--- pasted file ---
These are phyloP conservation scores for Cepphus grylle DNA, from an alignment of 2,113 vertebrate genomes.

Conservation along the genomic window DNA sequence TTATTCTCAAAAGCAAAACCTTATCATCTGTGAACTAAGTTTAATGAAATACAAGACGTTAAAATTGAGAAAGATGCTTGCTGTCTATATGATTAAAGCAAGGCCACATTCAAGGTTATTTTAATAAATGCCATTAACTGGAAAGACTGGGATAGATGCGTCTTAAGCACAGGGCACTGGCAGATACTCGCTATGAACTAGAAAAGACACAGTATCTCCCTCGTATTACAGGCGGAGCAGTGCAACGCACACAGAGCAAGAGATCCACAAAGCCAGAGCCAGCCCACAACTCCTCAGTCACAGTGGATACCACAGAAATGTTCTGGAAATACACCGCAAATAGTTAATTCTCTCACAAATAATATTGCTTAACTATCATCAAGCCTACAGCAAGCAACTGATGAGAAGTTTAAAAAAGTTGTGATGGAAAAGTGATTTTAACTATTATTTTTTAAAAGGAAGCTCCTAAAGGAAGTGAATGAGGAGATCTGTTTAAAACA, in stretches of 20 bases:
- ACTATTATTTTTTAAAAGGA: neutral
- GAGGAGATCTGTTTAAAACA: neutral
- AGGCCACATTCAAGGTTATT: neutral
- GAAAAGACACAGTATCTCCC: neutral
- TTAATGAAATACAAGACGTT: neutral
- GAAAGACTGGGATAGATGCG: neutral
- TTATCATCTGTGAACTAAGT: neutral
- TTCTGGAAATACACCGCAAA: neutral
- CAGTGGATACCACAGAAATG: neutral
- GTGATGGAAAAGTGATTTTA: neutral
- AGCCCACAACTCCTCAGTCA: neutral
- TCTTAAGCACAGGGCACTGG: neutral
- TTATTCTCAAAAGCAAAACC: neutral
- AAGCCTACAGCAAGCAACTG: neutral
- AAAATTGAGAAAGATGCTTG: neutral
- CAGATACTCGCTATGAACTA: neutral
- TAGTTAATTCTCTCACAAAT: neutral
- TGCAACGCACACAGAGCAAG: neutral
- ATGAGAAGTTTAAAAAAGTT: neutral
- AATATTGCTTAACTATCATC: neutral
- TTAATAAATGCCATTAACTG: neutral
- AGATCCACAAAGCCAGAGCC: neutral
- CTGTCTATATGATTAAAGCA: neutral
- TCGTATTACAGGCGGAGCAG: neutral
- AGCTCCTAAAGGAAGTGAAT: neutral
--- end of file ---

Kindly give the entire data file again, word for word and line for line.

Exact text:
These are phyloP conservation scores for Cepphus grylle DNA, from an alignment of 2,113 vertebrate genomes.

Conservation along the genomic window DNA sequence TTATTCTCAAAAGCAAAACCTTATCATCTGTGAACTAAGTTTAATGAAATACAAGACGTTAAAATTGAGAAAGATGCTTGCTGTCTATATGATTAAAGCAAGGCCACATTCAAGGTTATTTTAATAAATGCCATTAACTGGAAAGACTGGGATAGATGCGTCTTAAGCACAGGGCACTGGCAGATACTCGCTATGAACTAGAAAAGACACAGTATCTCCCTCGTATTACAGGCGGAGCAGTGCAACGCACACAGAGCAAGAGATCCACAAAGCCAGAGCCAGCCCACAACTCCTCAGTCACAGTGGATACCACAGAAATGTTCTGGAAATACACCGCAAATAGTTAATTCTCTCACAAATAATATTGCTTAACTATCATCAAGCCTACAGCAAGCAACTGATGAGAAGTTTAAAAAAGTTGTGATGGAAAAGTGATTTTAACTATTATTTTTTAAAAGGAAGCTCCTAAAGGAAGTGAATGAGGAGATCTGTTTAAAACA, in stretches of 20 bases:
- ACTATTATTTTTTAAAAGGA: neutral
- GAGGAGATCTGTTTAAAACA: neutral
- AGGCCACATTCAAGGTTATT: neutral
- GAAAAGACACAGTATCTCCC: neutral
- TTAATGAAATACAAGACGTT: neutral
- GAAAGACTGGGATAGATGCG: neutral
- TTATCATCTGTGAACTAAGT: neutral
- TTCTGGAAATACACCGCAAA: neutral
- CAGTGGATACCACAGAAATG: neutral
- GTGATGGAAAAGTGATTTTA: neutral
- AGCCCACAACTCCTCAGTCA: neutral
- TCTTAAGCACAGGGCACTGG: neutral
- TTATTCTCAAAAGCAAAACC: neutral
- AAGCCTACAGCAAGCAACTG: neutral
- AAAATTGAGAAAGATGCTTG: neutral
- CAGATACTCGCTATGAACTA: neutral
- TAGTTAATTCTCTCACAAAT: neutral
- TGCAACGCACACAGAGCAAG: neutral
- ATGAGAAGTTTAAAAAAGTT: neutral
- AATATTGCTTAACTATCATC: neutral
- TTAATAAATGCCATTAACTG: neutral
- AGATCCACAAAGCCAGAGCC: neutral
- CTGTCTATATGATTAAAGCA: neutral
- TCGTATTACAGGCGGAGCAG: neutral
- AGCTCCTAAAGGAAGTGAAT: neutral